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Software Testing Myths

Myth #1

 

Myth:

  • OO testing is unnecessary. OO promotes incremental development and reuse, so we have a more effective way to develop trustworthy classes.

 Reality:

  • Human error is as likely as ever. We have to check class functionality and interactions between classes

Myth #2

 

Myth:

  • Testing is a structured waterfall idea and isn’t consistent with incremental OO development

Reality:

  • Tests can be designed and exercised at many points in the process
  • Paradigm of “design a little, code a little” becomes “design a little, code a little, test a little”
  • Extreme Programming (XP) promotes early testing

Myth #3

 

Myth:

  • Testing is too expensive

Reality:

  • Pay me now or pay me MUCH more later
  • Failures in operational systems can cause severe secondary problems
  • Proper testing is very cheap by comparison, even when done manually
  • Efficient testing of large or complex systems needs some automated support

Myth #4

 

Myth:

  • OO testing is the same as conventional software

Reality:

  • Polymorphism, inheritance, encapsulation present opportunities for error

Myth #5

 

Myth:

  • Conventional testing is useless for objects

Reality:

  • There is a large body of knowledge about testing
  • Basic testing techniques continue to apply with necessary changes
  • If scope of testing is small, ie classes and collaborations
    • Testing techniques are very OO specific
  • As scope of testing gets larger
    • Testing techniques become more traditional

Myth #6

 

Myth:

  • Inheritance means never having to say you are sorry
  • Specializing from a trusted superclass means the inherited part of subclasses will also be correct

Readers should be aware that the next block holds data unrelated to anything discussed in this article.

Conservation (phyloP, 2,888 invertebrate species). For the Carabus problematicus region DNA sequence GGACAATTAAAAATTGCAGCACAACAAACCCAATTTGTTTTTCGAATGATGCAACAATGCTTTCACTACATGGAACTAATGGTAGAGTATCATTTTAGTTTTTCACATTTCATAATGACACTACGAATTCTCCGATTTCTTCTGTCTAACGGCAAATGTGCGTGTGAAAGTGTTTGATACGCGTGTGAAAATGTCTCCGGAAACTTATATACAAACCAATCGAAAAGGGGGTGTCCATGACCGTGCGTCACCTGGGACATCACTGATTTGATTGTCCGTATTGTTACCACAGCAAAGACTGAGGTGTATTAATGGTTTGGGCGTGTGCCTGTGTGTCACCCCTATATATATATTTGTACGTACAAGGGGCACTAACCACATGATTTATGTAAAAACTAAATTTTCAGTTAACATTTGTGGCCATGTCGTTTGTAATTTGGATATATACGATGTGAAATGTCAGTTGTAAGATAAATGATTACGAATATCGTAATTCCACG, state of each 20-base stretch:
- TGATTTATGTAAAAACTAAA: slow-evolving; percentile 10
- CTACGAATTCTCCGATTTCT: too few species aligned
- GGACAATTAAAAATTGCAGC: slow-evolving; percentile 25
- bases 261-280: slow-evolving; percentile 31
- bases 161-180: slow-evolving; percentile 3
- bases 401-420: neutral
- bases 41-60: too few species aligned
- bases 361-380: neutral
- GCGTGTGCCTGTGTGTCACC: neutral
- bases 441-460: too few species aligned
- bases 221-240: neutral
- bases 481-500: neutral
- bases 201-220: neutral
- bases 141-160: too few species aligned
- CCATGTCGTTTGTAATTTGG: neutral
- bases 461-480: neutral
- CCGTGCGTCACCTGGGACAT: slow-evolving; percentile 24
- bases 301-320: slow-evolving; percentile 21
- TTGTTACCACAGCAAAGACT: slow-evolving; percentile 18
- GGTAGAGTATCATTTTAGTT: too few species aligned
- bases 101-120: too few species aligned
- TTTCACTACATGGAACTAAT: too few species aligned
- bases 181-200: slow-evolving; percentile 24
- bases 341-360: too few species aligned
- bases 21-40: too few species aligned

• We don’t need to retest inherited features

Reality:

  • Subclasses create new ways to misuse inherited features
  • Different test cases are needed for each subclass

Myth #7

 

Myth:

  • Reuse means never having to say you are sorry
  • Reusing trusted class means behavior of server object is trustworthy and doesn’t need to be tested

Reality:

  • Nothing prevents a new client class from using the server object incorrectly
  • All client class use of a server needs to be exercised

Myth #8

 

Myth:

  • Black box testing is sufficient
  • Designing test cases using class interface and specification assures the class is fully exercised
  • White box testing violates encapsulation

Reality:

  • Studies show black-box test suites typically only exercise 1/3 to 1/2 of the statements (let alone paths or states)
  • Typically miss abnormal paths, exception and error handling

 

Print | posted on Tuesday, April 13, 2004 11:42 PM | Filed Under [ Software Testing ]

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# re: Software Testing Myths

Nice post. Maybe more people will unit test now!
4/15/2004 9:53 AM | Darrell
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# re: Software Testing Myths

These are, no doubt, well stated. I have another myth. Say it myth 9.
"For small projects(low level) there is no need to develop:
1. Architecture
2. Documentation
3. UML work... "
10/27/2005 1:31 PM | Shahid
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